Apple scratches Yahoo's back and vice versa

Silicon Valley’s ever-intriguing game of corporate musical chairs continues unabated, this time with reports that Apple and Yahoo are exploring ways to give the latter a more dynamic and prominent role in the former’s iPhones and iPads.

Neither company would comment on the story, first reported in the Wall Street Journal. But attributing the details to “people briefed on the matter,” the article describes a number of collaborative ideas the two tech giants are kicking around.

And Apple’s sometimes-lovable, sometimes-not virtual personal assistant Siri is at the center of the discussions. From the report:

Data from Yahoo Finance and Yahoo’s weather site already come preloaded onto iPhones. Yahoo data, such as sports stats, help power Apple’s voice-activated “assistant” Siri. But the companies are discussing new arrangements, including possible deals to get more content from Yahoo Sports, Yahoo News and its other Web properties loaded onto Apple devices or available through an expanded partnership with Siri, one of these people said.

Siri, it seems, has become the digerati’s Miss Popular.

The two companies got closer last year when Apple began to tap more data from Yahoo for an update to Siri.

Siri circumvents Google and traditional search engines by giving users some information directly when they speak into their phones.

So the idea would be that in this Apple-Yahoo future, you’d ask Siri for last night’s score of the Giants-Dodgers game and Siri would summon up her inner Yahoo Sports and give you the answer.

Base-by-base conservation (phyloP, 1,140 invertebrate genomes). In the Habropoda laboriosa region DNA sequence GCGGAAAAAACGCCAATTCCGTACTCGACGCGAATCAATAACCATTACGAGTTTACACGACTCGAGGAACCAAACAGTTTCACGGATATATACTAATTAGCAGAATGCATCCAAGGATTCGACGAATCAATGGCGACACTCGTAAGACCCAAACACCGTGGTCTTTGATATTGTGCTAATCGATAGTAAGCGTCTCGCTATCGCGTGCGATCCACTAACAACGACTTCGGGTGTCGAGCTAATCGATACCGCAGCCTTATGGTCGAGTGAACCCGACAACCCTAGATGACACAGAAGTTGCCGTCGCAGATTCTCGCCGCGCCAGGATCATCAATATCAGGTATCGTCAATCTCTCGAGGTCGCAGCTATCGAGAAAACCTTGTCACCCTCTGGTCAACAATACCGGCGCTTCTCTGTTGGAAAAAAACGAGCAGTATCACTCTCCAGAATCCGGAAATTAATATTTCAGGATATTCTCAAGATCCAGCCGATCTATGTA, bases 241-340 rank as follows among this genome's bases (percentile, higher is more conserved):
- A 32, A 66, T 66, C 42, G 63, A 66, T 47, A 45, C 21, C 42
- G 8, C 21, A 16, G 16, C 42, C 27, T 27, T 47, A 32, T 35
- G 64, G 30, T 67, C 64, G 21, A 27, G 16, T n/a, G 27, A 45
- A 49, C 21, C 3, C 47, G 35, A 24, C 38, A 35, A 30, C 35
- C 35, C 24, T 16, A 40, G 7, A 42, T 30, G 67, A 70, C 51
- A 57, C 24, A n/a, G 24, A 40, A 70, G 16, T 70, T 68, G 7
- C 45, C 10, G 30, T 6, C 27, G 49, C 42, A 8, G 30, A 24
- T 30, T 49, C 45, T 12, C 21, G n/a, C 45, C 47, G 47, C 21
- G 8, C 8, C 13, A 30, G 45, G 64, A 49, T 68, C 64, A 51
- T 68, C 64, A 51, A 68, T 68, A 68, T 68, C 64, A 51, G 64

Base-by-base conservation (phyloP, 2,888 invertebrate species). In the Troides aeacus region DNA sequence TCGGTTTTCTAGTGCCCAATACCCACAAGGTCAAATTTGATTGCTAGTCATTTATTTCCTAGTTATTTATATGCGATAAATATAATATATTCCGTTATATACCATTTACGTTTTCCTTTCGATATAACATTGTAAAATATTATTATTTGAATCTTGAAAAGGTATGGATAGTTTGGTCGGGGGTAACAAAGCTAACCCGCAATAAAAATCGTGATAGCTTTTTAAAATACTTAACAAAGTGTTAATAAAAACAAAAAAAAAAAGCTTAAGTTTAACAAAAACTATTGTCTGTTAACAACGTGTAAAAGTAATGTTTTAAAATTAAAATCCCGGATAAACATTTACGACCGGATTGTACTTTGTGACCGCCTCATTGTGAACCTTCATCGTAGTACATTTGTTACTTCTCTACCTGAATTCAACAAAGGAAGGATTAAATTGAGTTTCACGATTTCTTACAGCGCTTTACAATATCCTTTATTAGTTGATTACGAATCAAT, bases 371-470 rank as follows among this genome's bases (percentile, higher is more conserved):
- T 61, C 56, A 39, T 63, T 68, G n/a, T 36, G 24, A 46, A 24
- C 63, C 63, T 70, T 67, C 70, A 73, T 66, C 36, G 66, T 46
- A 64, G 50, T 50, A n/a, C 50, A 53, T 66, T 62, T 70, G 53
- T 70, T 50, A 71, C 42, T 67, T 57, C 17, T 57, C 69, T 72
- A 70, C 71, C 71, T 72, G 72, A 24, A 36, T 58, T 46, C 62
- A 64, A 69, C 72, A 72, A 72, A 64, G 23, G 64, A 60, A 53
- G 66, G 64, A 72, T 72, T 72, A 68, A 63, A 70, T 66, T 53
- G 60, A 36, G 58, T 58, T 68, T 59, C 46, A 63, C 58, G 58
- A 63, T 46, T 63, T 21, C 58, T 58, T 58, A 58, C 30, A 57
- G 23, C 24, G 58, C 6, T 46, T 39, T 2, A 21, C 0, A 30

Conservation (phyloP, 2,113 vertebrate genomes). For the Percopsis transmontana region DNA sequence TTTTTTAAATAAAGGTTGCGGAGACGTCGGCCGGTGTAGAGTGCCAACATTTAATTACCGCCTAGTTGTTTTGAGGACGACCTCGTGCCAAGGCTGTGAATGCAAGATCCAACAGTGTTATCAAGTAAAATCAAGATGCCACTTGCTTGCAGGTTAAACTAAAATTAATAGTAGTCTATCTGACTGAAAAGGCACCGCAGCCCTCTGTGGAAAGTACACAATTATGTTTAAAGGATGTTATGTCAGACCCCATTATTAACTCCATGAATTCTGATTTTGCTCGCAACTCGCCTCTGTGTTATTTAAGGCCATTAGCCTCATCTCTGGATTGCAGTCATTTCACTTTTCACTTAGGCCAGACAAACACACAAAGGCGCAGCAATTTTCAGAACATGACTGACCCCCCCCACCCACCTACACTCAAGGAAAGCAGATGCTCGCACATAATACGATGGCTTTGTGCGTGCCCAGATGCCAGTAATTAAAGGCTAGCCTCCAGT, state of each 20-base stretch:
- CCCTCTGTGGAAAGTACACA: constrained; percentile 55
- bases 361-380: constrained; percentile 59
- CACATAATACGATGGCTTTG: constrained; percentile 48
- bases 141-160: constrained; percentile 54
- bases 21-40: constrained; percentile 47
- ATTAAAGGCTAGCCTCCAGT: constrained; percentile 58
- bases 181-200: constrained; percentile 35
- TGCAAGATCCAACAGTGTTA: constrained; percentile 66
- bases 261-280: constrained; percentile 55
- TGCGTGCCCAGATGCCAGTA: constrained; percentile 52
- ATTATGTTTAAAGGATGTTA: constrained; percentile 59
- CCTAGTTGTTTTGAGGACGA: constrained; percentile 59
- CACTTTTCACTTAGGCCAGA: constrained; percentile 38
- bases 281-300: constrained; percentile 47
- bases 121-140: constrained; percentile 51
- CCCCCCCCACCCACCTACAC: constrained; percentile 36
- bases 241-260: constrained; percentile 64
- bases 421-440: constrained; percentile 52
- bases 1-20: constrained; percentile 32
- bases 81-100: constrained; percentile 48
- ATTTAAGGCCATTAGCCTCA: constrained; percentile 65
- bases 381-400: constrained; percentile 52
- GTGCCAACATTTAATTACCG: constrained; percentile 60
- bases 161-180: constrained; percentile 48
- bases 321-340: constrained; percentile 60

There are, as always, a couple of back stories going on here. First, a move to get closer to Yahoo would make sense from a competitive stance for Apple, which has aggressively been trying to distance itself from Google, ¬†most famously ending partnerships last year with the search giant over maps and video on Apple products. Second, a closer collaboration with Apple is one of Yahoo’s chief executive Marissa Mayer’s goal as she tries to reverse a drop in traffic to the site by hooking up with Apple’s popular mobile tools.

According to the Journal:

Ms. Mayer, who was hired in July 2012 to turn around Yahoo after spending 13 years at rival Google, said Yahoo had 200 million monthly visitors to its services through mobile devices and added that “we need to grow usage” in order to increase revenue, which has long stood at around $5 billion a year.

Getting on Siri’s good side may be just the first step in that process.

 

Patrick May Patrick May (323 Posts)

With more than 30 years on the front line of daily American journalism, I'm currently a staff writer with the San Jose Mercury News, covering Apple and writing people-centric business stories from Silicon Valley.